Ok, so had a very strange case, which was resolved.
The customer had a user which could not connect to a peer to peer conversation using voice. The call would terminate immediately with an error – “An error occurred”
Even when the user was called the call would terminate when the user attempted to make the connection with the same error.
Ok, that was a descriptive error. The usual checks would be the SIP stack , Communicator ETL and the media stack ETL.
Looking at the SIP stack we could see the error 500 being sent from the failing client after the out 200OK in response to the inbound PRACK. Ok a picture and all that jazz..
Great, we have a SIP 500 error. Now to look at the diagnostics : ms-client-diagnostics: 52001;reason=”Client side general processing error.” The client generated this, but why?
Looking at the media ETL we can see this detail around the codec’s being used.
Local Time: 04/11/2012-12:45:52.919
Sequence# : 00000230
CorrelationId : 0x00000000
ThreadId : 16C8
ProcessId : 2250
CpuId : 2
Original Log Entry :
TL_ERROR(STREAM_GENERIC) 2250.16C8::04/11/2012-11:45:52.919.00000230 ((Shared),CopyCodecsCollectionToCodecsSet:RtpStream.cpp(821))[0x00000000]Atleast one codec must be enabled, hr: c0042004
The key here for us is the explanation – Atleast one codec must be enabled. It looks like the client has a problem with codecs? We checked the codecs and all was well. The media player report screen showed the codecs were installed correctly. So it must be something else.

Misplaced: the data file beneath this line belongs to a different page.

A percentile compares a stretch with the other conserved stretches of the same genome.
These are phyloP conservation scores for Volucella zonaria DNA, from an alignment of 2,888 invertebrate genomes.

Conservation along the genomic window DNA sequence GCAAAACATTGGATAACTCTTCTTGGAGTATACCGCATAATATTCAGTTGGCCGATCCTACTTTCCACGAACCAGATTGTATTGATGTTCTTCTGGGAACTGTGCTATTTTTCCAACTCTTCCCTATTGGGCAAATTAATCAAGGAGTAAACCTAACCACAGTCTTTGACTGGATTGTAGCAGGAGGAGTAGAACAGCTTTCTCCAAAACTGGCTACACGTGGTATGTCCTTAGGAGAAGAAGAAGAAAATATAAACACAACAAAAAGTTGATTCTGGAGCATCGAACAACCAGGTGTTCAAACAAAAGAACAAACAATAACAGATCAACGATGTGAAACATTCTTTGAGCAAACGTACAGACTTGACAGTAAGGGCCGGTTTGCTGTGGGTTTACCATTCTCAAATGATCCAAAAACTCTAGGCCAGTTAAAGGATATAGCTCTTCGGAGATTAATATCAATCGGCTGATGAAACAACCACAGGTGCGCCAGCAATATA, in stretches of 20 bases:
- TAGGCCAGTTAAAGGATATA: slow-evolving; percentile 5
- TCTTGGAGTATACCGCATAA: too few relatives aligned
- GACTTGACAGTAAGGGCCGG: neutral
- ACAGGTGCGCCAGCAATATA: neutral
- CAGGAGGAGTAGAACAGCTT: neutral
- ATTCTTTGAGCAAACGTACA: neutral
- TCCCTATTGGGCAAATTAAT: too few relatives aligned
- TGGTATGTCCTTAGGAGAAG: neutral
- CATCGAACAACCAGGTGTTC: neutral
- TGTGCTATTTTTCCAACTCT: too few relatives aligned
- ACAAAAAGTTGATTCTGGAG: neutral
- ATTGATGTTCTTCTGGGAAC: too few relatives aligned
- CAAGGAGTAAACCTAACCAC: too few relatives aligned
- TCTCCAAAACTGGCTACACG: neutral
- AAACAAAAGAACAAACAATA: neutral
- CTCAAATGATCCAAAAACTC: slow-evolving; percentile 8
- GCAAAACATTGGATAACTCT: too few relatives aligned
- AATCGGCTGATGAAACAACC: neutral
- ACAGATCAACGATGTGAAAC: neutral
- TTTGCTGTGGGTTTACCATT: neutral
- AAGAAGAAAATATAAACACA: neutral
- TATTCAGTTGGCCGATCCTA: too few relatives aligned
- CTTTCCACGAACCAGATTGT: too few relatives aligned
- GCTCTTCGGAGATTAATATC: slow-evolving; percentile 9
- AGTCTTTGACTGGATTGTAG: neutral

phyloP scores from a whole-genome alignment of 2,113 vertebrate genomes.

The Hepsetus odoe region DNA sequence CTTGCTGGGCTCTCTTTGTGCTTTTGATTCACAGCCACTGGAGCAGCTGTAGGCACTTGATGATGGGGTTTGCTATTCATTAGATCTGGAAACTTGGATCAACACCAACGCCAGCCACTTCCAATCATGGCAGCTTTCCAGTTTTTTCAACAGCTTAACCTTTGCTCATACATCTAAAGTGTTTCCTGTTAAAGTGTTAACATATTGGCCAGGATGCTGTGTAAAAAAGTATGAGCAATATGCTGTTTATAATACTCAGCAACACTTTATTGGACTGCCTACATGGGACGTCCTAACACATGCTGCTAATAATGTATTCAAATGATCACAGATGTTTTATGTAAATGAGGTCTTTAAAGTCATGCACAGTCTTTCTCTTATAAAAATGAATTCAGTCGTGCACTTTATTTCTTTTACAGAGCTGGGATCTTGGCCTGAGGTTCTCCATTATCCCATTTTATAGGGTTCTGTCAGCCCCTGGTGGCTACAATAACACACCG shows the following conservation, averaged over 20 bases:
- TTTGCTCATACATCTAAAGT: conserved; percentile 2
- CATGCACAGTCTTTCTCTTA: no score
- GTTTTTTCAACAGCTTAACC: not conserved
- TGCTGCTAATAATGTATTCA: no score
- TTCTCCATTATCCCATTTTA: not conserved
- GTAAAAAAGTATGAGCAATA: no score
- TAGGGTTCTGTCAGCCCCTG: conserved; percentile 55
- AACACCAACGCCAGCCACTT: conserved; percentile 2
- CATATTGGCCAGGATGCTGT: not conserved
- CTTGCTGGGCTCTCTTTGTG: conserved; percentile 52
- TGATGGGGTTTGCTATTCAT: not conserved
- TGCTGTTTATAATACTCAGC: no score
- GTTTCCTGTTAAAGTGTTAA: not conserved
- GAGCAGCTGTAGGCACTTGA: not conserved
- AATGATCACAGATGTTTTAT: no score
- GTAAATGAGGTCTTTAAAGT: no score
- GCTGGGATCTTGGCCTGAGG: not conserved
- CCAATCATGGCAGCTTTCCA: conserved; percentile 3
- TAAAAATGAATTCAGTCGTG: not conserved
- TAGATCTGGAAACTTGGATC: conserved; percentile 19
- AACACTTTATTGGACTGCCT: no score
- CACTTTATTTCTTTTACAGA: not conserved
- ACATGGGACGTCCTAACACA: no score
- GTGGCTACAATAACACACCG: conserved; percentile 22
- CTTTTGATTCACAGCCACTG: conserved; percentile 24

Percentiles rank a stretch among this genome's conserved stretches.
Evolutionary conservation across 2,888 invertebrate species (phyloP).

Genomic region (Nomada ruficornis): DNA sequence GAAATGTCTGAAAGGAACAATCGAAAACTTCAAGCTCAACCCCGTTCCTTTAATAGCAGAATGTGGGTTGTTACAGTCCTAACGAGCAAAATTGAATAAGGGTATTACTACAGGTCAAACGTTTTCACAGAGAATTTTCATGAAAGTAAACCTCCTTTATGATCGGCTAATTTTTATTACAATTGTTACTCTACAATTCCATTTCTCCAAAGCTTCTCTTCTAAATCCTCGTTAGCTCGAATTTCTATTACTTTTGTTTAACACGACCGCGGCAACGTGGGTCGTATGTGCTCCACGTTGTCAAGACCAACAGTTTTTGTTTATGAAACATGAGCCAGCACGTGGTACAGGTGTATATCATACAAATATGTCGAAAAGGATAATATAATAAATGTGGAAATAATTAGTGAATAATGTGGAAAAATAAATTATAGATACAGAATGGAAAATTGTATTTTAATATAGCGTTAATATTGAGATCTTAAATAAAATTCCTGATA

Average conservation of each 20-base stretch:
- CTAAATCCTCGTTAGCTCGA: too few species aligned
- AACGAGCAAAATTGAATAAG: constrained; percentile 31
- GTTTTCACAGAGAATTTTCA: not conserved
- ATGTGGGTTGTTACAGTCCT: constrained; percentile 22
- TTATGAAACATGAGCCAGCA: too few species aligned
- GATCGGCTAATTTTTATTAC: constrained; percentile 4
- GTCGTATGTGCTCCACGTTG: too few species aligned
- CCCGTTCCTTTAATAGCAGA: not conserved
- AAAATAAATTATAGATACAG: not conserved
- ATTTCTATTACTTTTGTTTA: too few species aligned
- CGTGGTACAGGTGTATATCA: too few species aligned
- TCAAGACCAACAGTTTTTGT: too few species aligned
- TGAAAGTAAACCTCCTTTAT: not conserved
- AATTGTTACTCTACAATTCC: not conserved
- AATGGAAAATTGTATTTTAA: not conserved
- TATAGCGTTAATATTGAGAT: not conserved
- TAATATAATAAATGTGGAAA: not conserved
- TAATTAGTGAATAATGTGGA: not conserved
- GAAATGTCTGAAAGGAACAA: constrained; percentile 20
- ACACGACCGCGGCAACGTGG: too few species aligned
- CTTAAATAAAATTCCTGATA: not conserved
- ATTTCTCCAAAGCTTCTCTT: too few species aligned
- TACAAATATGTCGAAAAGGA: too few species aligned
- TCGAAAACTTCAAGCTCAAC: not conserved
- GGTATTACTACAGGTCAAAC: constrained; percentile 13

This started to puzzle me. We checked the usual suspects, that there wasn’t an over agressive anti-virus or firewall agent that was fooling around with the streaming of the audio. The next step was to take a network trace. The user created the trace and sent it to us for analysis. We used netmon for capture and its great for capturing all data moving around all the network adaptors on the machine. Plus we hoped to see the RTP traffic showing the encoded conversation, from that it will tell us the codec being used.
We got the trace and had a look. There was voice traffic eminating from the failing user’s client. The RTP packets were here and were showing a payload type of audio but a codec of Siren.
Siren is only used under circumstances were bandwidth is so low that another codec other than RTAudio needs to be use. This is most often seen in conference situations however, I would not expect it on a client which has loads of bandwidth available.
Back to the SIP stack. A colleague of mind pointed out that within the SDP there is a parameter that sets the bandwidth for that call. So we looked in the SIP 183 (since the peer was reacting to the invite) and saw that b=CT:1, which is strange since its usually set to 99980. Something must be setting the bandwidth to a very small setting. Looking at the ETL for the media stack we saw that bw=405 and that Siren was being used.
A device or driver on the users machine was preventing the bandwidth from being detected as a high value, thus restricting the users client to use Siren and even then at a very small amount which would throw an error.
We asked the customer to disable all network adaptors except the LAN and the wireless cart. Sometimes the WiFi virtual host adaptor can create a peer 2 peer network which will report back that the bandwidth is low. The user had a WiFI enabled mouse. Once this was disabled then it allowed Lync to create voice and now video calls.
So the lesson learnt is that an external device could cause issues, the INVITE and / or the 183 SESSION PROGRESS SIP messages can really help in cutting down the network. Network traces show you the symptoms in greater detail.